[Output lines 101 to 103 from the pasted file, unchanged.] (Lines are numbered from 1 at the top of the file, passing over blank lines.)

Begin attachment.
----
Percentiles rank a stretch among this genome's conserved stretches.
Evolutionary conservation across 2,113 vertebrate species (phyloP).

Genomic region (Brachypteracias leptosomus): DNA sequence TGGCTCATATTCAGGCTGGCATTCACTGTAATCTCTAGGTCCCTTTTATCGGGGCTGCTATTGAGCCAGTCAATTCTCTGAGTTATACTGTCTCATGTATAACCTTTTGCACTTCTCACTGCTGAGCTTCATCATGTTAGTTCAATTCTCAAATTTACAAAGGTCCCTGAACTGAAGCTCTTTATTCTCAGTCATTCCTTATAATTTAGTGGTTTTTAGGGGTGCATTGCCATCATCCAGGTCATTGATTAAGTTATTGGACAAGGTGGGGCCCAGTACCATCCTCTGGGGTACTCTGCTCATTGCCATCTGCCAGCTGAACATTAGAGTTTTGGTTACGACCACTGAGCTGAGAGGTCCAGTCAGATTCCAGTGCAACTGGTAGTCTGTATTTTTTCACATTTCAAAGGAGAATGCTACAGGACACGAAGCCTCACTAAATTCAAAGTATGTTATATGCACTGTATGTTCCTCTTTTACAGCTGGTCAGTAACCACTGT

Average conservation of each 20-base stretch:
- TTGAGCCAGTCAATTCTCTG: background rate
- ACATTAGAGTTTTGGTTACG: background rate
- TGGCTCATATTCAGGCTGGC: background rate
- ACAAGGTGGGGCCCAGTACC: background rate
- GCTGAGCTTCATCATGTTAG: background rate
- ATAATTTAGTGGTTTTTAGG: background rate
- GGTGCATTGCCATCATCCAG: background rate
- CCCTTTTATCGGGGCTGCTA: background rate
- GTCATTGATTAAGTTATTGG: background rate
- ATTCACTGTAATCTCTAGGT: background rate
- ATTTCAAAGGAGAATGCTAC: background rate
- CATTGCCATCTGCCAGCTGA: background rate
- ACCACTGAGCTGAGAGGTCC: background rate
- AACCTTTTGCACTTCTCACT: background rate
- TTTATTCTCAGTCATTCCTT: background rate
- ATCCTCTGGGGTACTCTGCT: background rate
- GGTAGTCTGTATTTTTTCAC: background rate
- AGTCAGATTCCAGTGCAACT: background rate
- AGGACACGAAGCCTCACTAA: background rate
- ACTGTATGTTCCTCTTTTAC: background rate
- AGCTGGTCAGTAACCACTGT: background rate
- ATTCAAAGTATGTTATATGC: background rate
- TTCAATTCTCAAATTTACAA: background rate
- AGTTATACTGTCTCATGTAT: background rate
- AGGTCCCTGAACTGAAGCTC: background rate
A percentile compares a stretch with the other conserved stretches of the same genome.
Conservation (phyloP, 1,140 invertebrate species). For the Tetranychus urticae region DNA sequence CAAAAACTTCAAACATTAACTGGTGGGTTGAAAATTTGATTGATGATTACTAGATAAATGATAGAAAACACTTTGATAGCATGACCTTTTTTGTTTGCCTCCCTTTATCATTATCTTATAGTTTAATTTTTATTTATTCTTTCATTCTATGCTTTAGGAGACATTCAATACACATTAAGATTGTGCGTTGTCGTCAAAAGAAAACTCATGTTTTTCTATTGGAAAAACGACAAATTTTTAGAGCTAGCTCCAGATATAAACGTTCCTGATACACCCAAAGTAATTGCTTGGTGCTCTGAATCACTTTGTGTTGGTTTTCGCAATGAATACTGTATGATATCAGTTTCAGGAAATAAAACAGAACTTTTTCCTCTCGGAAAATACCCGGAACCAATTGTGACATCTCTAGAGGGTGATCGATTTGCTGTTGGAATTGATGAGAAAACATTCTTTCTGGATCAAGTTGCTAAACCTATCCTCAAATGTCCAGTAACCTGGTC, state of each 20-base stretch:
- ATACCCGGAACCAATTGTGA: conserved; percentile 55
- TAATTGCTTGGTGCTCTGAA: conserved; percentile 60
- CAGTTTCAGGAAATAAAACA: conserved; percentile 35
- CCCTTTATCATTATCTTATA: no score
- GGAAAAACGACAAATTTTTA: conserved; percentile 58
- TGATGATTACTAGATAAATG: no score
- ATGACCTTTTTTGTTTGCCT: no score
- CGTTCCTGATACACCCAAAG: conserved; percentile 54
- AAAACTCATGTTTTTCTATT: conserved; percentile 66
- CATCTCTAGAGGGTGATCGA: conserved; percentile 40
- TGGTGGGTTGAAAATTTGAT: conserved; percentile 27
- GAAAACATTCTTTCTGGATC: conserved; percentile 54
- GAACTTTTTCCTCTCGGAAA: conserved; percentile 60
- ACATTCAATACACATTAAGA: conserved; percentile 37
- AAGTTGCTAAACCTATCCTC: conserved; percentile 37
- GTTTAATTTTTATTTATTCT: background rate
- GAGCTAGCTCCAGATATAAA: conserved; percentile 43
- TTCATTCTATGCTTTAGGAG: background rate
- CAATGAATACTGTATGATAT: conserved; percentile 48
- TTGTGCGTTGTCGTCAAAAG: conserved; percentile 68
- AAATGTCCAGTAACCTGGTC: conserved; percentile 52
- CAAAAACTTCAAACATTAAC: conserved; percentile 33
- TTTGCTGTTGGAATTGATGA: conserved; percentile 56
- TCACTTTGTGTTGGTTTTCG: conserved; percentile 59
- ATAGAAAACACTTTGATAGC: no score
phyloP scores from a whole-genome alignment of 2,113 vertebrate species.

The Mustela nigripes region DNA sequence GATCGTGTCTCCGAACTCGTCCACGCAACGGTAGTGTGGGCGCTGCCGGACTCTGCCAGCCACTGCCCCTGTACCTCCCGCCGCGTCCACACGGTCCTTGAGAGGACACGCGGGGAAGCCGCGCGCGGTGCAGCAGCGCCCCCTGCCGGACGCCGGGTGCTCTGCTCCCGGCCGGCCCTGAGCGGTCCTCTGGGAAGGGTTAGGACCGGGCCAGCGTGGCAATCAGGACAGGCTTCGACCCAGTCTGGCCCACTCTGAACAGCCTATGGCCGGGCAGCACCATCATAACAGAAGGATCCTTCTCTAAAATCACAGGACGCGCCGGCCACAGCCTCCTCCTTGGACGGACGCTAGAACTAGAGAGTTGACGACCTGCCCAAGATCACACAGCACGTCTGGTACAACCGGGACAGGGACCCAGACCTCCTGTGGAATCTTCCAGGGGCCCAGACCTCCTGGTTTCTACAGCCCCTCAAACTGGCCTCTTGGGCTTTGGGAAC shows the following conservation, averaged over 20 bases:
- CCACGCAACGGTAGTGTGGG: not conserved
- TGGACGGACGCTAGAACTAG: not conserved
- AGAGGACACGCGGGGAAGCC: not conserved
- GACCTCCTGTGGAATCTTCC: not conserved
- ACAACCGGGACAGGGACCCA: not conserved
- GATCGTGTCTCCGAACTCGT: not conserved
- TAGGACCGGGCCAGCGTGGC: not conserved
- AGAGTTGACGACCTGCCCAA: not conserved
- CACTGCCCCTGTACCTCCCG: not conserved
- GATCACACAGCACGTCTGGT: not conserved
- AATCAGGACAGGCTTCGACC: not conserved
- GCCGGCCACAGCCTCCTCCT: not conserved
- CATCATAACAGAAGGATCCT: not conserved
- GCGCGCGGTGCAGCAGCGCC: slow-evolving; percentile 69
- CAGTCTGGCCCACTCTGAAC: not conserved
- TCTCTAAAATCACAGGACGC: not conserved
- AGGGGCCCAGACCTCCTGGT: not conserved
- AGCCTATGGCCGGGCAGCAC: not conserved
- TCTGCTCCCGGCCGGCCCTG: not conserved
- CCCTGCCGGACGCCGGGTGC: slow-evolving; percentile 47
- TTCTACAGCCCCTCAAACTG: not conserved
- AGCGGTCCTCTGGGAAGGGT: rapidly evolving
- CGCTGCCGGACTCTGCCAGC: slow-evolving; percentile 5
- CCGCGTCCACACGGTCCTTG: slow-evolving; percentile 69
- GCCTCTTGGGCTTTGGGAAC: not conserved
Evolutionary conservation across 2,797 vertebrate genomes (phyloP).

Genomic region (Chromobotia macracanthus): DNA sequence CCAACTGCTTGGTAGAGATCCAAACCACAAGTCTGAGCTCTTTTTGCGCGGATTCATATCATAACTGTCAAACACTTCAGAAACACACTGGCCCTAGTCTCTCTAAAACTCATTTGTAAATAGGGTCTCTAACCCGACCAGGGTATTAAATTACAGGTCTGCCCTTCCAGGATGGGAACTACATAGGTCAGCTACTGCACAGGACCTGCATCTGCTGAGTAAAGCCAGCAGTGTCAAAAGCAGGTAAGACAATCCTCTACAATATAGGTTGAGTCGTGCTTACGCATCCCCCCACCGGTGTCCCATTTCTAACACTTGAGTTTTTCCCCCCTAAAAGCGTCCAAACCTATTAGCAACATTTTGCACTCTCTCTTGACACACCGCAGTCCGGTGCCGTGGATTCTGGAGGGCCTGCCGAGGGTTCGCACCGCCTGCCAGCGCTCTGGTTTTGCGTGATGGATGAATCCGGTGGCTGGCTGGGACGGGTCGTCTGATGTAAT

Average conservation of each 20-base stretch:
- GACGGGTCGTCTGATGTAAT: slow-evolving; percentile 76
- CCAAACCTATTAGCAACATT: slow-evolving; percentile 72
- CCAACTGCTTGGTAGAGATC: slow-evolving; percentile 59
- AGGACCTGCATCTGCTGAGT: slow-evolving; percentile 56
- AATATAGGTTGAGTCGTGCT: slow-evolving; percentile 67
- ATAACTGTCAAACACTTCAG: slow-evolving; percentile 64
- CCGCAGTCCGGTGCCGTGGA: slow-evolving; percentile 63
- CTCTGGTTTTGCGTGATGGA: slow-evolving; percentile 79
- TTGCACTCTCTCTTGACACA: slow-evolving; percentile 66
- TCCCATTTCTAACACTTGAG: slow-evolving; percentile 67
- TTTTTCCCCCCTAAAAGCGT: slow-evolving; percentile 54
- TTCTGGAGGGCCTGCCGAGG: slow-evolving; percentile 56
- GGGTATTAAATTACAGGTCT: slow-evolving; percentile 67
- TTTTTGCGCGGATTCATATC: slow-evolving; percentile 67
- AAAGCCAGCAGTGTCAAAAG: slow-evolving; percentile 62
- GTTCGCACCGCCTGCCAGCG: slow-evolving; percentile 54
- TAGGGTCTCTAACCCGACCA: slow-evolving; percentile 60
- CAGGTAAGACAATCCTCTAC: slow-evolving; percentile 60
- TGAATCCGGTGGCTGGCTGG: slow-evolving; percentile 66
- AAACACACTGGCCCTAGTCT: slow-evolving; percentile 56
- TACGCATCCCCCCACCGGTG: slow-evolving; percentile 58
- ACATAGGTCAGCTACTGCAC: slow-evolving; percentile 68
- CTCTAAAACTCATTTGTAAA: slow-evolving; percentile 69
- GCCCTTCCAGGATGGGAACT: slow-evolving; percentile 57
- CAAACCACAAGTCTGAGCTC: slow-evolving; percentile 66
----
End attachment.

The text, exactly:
- AAAGCCAGCAGTGTCAAAAG: slow-evolving; percentile 62
- GTTCGCACCGCCTGCCAGCG: slow-evolving; percentile 54
- TAGGGTCTCTAACCCGACCA: slow-evolving; percentile 60